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The marginalization of religion in end of life care: signs of microaggression?

Panagiotis Pentaris (Department of Psychology, Social Work and Counseling, University of Greenwich, London, UK)

International Journal of Human Rights in Healthcare

ISSN: 2056-4902

Article publication date: 14 May 2018

232

Abstract

Purpose

Service users very often interpret and respond to their experiences of death, dying and bereavement through a religious or spiritual lens. However, recent trends in religion and belief have influenced how professionals respond to indicators such as faith. Since the post-war years in Britain, and due to the transfer of services from church to state, as well as the change in the religious landscape, language has largely secularized. When people start addressing religion and belief again, they lack the appropriate literacy to do so, this is termed religious literacy by Dinham (2015). The purpose of this paper is to explore how professionals in end of life (EOL) care respond to service users’ religious and spiritual indicators, through the lens of religious literacy.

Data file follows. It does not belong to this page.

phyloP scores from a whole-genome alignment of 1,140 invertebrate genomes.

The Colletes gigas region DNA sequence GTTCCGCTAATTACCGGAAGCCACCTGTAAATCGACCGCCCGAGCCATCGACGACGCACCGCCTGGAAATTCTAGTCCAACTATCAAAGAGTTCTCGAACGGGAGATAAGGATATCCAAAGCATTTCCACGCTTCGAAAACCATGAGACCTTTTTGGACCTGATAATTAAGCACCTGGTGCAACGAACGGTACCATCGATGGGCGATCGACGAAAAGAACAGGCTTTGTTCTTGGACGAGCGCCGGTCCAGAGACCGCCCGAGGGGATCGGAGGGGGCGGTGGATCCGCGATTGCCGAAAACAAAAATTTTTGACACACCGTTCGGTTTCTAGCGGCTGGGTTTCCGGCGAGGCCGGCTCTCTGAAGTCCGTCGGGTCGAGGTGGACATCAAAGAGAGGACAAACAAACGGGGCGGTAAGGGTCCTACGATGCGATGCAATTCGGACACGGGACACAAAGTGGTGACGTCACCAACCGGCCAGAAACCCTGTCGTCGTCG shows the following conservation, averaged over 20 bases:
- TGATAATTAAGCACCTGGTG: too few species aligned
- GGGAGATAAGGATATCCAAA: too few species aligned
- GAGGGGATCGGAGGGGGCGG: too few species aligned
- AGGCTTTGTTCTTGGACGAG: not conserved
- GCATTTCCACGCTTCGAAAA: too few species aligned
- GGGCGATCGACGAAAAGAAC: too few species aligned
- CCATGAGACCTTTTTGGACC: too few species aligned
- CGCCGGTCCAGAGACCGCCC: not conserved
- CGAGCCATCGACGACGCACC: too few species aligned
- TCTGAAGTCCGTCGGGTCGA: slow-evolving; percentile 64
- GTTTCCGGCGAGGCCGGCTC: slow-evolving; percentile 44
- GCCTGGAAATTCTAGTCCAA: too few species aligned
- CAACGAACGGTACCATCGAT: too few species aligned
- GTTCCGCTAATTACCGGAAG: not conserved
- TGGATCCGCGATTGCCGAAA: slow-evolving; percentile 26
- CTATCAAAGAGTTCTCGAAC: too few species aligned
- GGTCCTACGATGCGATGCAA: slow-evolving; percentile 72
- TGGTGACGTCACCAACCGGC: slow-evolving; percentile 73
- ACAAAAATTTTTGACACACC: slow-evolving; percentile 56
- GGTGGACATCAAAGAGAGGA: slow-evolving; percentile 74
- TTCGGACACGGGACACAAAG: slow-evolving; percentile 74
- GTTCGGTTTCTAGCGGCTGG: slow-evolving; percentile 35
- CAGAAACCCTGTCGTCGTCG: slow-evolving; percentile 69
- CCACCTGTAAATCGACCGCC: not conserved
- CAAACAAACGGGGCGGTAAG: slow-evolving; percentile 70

Design/methodology/approach

The paper draws from an ethnographic study undertaken across hospices in England, UK. In this study, healthcare professionals (HCPs) were observed for one calendar year.

Findings

Results show that lack of religious literacy on the part of HCPs may lead to subtle and unintentional microaggression. Three types of indications of microinvalidation have been noted: verbal, non-verbal and environmental.

Originality/value

This paper innovates in offering a first-hand phenomenological interpretation of observations in the field. The research data capture visually the impact of lack of religious literacy, an achievement which adds to the dialogue about service user rights in EOL care.

Keywords

Acknowledgements

The author would like to thank all practitioners and patients who willingly decided to participate in this study. Without their contribution, this project would not have concluded.

This paper has not been published before or submitted to another publisher for consideration.

Citation

Pentaris, P. (2018), "The marginalization of religion in end of life care: signs of microaggression?", International Journal of Human Rights in Healthcare, Vol. 11 No. 2, pp. 116-128. https://doi.org/10.1108/IJHRH-09-2017-0053

Publisher

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Emerald Publishing Limited

Copyright © 2018, Emerald Publishing Limited

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